Congress in the Archives will feature a monthly staff post on our blog. June’s post comes from Center archivist, Judy Adkins.
June is Lesbian, Gay, Bisexual, and Transgender (LGBT) Pride month. It commemorates events that occurred in June, 1969, when patrons and supporters of New York City’s Stonewall Inn resisted police harassment, sparking the modern LGBT rights movement. Five years after Stonewall, Representative Bella Abzug (D-NY) introduced H.R. 14752, the first federal legislation aimed at protecting the rights of gay citizens. Intended to prohibit discrimination on the basis of sex, marital status, and sexual orientation, the bill was referred to the House Judiciary Committee. Although its Subcommittee on Civil Rights and Constitutional Rights chose to take no further action, the bill was a forerunner of similar legislation introduced repeatedly in the years since.
The subcommittee’s file for H.R. 14752 contains a small amount of incoming correspondence, all in favor. Included is one letter from a serviceman discharged for being gay, one from Virginia bar owner weary of harassment, and another from a group of California Quakers. The group saw gay rights as a continuation of their longstanding social justice mission. The letter says, “We of the Religious Society of Friends (Quakers) have for over three hundred years advocated equality and justice for all people. We strive for equality and human dignity between and among women and men in the relationships they choose. As a part of this concern we seek total equality for homosexual people.”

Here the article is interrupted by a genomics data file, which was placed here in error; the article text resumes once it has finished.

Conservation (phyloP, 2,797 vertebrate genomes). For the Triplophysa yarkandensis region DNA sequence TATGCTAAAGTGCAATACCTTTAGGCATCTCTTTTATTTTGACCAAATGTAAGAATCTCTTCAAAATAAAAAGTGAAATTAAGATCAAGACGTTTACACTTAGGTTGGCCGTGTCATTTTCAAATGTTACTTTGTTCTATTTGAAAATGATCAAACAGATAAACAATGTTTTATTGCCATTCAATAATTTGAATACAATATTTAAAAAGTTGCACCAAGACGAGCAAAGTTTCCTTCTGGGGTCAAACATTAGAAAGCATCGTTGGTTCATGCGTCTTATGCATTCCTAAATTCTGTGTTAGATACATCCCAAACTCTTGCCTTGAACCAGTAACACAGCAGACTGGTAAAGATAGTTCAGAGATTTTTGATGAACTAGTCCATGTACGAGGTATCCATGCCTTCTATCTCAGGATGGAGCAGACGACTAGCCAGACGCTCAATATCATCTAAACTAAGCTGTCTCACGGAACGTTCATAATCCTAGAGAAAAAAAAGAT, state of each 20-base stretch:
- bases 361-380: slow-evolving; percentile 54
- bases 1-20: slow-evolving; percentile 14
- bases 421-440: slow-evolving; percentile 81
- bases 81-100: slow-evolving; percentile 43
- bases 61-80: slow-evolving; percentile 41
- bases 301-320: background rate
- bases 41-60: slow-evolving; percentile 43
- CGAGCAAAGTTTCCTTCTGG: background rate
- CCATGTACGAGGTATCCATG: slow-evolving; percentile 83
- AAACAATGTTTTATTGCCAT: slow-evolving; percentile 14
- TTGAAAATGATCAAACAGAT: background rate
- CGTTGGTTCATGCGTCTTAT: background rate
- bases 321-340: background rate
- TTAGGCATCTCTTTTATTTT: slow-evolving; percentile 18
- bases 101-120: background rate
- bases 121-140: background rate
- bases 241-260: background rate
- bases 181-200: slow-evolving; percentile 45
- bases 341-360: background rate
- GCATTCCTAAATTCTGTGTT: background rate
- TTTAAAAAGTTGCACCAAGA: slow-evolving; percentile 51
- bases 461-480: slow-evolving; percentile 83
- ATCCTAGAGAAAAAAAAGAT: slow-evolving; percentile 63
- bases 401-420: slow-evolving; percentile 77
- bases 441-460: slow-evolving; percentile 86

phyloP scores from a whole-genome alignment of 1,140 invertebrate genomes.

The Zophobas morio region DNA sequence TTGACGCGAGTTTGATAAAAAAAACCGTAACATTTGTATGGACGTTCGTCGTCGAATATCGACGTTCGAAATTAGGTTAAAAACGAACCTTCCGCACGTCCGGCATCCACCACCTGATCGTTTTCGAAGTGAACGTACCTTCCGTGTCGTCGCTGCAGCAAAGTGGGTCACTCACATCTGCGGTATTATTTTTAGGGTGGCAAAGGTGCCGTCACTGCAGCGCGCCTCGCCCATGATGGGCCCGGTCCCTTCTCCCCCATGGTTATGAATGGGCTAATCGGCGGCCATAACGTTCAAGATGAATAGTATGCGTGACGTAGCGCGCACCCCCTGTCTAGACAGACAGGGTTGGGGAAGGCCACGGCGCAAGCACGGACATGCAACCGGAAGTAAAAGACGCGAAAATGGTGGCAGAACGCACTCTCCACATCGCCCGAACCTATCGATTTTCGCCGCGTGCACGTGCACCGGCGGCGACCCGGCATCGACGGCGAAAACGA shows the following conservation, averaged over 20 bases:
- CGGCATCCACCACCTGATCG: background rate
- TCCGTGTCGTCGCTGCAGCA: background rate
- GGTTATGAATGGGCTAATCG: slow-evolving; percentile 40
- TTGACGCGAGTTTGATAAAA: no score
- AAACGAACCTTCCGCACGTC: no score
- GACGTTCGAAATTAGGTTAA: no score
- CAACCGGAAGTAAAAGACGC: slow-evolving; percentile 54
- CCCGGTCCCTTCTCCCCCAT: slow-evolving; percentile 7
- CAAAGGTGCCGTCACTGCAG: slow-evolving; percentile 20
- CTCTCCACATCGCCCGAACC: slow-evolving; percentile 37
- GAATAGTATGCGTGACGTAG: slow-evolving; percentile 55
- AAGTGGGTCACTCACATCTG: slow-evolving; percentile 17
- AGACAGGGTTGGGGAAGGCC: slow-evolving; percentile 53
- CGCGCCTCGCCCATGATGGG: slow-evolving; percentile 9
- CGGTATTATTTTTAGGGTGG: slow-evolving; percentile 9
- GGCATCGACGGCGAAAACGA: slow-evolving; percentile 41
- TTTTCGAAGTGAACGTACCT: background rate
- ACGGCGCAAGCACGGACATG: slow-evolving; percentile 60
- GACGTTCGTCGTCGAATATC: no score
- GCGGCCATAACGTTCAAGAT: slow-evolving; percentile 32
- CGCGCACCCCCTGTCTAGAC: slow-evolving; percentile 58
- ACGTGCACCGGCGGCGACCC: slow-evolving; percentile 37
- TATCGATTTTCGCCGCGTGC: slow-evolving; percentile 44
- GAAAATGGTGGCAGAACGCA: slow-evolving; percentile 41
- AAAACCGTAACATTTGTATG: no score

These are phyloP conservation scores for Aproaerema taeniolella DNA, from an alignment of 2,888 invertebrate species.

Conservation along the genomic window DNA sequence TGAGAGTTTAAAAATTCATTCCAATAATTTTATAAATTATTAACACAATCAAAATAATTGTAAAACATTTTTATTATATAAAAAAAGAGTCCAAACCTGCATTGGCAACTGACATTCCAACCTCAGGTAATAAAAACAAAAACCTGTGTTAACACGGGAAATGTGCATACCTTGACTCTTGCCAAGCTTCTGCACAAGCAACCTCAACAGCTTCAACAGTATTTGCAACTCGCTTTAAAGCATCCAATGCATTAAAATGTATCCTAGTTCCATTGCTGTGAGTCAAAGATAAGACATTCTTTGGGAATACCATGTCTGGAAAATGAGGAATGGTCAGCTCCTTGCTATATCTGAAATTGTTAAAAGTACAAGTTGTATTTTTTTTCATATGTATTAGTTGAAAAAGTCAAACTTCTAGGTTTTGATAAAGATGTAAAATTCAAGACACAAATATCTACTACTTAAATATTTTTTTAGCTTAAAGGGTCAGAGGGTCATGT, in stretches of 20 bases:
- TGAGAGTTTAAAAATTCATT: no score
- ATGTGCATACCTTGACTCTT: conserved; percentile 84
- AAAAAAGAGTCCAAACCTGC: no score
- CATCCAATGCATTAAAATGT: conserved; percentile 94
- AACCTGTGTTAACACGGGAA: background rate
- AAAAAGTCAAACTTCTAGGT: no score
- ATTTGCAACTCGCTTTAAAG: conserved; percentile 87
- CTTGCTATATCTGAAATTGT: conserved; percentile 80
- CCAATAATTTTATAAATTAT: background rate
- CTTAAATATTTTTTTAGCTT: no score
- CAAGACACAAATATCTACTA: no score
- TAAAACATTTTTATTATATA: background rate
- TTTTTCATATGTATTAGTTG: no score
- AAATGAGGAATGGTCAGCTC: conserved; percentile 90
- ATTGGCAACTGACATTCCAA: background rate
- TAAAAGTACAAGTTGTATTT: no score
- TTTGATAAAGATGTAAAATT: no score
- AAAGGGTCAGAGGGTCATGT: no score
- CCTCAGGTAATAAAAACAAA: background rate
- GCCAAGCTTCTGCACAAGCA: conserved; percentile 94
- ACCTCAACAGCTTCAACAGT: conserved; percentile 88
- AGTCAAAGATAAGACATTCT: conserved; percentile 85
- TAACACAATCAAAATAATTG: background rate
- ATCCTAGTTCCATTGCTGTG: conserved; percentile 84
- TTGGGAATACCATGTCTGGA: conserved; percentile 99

Printed bill and letter of 11/17/1974 “on behalf of the Southern California Quarterly Meeting of the Religious Society of Friends,” Records of the U.S. House of Representatives